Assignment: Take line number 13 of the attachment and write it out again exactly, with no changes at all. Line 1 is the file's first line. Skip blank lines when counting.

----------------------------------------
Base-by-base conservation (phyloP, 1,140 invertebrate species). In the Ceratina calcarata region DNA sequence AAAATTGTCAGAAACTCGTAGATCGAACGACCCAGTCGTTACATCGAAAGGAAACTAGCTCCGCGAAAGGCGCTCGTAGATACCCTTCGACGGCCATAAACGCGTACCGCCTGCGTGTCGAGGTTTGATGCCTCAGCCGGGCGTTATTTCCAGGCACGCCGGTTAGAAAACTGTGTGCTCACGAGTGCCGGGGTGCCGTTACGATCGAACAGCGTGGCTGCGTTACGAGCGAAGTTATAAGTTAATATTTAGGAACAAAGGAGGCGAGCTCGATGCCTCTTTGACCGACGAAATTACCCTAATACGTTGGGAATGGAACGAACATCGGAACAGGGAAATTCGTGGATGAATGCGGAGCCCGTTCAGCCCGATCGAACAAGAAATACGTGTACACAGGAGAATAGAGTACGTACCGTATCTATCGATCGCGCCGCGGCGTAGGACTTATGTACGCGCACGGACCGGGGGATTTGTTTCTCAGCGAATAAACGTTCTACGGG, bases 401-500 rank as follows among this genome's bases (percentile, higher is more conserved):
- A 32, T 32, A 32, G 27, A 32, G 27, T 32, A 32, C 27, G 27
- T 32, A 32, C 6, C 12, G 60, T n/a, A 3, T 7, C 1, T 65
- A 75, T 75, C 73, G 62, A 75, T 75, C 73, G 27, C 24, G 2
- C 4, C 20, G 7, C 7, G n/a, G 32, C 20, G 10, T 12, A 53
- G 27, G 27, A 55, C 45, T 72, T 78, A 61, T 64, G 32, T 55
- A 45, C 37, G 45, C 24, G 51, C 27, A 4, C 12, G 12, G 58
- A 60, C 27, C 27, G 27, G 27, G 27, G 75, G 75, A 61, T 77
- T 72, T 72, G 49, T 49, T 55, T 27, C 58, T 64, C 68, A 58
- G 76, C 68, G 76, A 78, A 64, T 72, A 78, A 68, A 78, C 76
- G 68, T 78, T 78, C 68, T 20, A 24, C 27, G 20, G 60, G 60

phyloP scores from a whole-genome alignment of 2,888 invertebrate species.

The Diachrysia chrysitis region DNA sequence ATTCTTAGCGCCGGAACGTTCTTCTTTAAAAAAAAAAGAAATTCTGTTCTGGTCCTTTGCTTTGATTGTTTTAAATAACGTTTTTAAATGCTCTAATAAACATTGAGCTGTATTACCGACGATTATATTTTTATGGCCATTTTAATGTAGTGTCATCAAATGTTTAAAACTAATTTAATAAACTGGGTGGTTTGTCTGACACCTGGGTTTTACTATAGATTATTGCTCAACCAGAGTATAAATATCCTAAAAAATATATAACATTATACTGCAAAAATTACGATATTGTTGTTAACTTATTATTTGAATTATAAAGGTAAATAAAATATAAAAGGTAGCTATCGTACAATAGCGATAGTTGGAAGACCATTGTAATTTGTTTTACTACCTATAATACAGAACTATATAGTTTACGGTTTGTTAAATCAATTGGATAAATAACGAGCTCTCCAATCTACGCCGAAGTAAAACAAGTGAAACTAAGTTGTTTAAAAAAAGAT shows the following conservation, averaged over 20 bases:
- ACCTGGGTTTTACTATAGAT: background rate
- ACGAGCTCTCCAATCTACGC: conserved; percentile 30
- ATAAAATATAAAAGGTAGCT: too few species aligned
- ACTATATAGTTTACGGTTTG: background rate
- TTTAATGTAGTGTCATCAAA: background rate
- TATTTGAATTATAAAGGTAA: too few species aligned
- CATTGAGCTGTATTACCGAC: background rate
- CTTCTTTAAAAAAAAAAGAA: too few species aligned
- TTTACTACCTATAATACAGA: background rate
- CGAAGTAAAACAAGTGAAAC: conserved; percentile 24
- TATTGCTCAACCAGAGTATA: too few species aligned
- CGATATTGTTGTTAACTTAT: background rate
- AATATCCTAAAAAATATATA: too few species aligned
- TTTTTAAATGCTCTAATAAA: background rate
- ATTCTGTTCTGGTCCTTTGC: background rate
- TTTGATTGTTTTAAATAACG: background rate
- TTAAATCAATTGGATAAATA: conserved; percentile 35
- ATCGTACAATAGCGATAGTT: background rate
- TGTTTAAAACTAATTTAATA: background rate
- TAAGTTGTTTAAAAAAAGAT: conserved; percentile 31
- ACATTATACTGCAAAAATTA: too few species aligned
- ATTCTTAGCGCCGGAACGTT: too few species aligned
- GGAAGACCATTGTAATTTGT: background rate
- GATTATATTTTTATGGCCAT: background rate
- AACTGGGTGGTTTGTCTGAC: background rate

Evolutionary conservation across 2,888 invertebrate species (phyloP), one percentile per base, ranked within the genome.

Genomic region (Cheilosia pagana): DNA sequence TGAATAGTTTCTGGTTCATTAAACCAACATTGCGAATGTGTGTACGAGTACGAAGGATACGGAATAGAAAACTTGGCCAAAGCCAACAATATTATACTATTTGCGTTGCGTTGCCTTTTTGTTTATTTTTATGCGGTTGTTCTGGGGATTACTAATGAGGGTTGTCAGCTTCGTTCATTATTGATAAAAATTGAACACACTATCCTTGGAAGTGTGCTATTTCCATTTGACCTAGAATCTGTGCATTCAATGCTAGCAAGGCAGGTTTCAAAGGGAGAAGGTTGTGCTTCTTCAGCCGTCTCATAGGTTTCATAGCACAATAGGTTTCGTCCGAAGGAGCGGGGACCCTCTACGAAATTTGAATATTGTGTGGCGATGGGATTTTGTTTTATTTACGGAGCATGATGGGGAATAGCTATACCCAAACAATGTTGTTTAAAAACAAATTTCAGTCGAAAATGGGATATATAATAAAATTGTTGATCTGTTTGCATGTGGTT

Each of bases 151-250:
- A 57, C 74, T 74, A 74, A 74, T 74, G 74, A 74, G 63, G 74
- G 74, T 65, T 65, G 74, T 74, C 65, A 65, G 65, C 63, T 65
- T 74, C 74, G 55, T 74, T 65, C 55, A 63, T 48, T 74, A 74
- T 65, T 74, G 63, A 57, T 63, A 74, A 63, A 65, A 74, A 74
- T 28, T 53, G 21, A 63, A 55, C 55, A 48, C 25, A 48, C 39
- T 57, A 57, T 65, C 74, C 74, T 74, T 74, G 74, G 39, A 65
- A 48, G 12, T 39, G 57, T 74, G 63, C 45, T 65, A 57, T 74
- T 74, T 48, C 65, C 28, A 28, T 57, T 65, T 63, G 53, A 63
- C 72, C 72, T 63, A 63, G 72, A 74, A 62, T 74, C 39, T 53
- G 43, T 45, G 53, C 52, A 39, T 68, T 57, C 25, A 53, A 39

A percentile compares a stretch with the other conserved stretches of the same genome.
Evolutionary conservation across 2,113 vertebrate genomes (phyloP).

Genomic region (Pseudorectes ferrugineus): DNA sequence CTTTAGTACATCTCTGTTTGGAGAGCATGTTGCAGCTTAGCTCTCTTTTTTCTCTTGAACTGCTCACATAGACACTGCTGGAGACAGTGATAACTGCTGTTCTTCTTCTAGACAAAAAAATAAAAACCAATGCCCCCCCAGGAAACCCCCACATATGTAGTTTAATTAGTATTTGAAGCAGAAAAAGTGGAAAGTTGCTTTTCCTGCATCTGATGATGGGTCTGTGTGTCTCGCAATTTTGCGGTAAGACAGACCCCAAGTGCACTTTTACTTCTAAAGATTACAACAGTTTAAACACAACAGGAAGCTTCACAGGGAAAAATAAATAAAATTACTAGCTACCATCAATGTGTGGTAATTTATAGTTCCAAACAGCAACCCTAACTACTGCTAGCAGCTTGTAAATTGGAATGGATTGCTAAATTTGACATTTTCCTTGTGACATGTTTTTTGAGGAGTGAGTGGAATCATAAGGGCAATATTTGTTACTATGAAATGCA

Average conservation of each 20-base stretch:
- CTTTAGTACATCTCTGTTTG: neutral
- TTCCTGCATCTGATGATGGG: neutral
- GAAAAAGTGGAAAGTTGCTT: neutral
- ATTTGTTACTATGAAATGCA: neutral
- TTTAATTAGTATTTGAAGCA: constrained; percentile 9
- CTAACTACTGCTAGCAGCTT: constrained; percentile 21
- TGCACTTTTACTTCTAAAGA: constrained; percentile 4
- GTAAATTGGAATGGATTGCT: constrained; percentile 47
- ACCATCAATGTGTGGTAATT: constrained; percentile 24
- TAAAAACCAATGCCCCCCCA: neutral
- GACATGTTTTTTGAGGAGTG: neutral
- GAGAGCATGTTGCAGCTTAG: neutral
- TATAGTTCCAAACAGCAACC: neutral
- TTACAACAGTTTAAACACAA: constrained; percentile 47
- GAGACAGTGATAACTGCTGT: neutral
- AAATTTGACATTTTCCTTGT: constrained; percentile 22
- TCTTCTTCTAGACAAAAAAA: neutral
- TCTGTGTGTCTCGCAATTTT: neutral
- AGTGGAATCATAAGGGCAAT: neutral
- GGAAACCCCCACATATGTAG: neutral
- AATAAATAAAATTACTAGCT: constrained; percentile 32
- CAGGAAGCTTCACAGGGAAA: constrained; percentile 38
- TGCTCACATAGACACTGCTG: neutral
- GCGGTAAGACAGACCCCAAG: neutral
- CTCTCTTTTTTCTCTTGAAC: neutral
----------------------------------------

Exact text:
The Diachrysia chrysitis region DNA sequence ATTCTTAGCGCCGGAACGTTCTTCTTTAAAAAAAAAAGAAATTCTGTTCTGGTCCTTTGCTTTGATTGTTTTAAATAACGTTTTTAAATGCTCTAATAAACATTGAGCTGTATTACCGACGATTATATTTTTATGGCCATTTTAATGTAGTGTCATCAAATGTTTAAAACTAATTTAATAAACTGGGTGGTTTGTCTGACACCTGGGTTTTACTATAGATTATTGCTCAACCAGAGTATAAATATCCTAAAAAATATATAACATTATACTGCAAAAATTACGATATTGTTGTTAACTTATTATTTGAATTATAAAGGTAAATAAAATATAAAAGGTAGCTATCGTACAATAGCGATAGTTGGAAGACCATTGTAATTTGTTTTACTACCTATAATACAGAACTATATAGTTTACGGTTTGTTAAATCAATTGGATAAATAACGAGCTCTCCAATCTACGCCGAAGTAAAACAAGTGAAACTAAGTTGTTTAAAAAAAGAT shows the following conservation, averaged over 20 bases: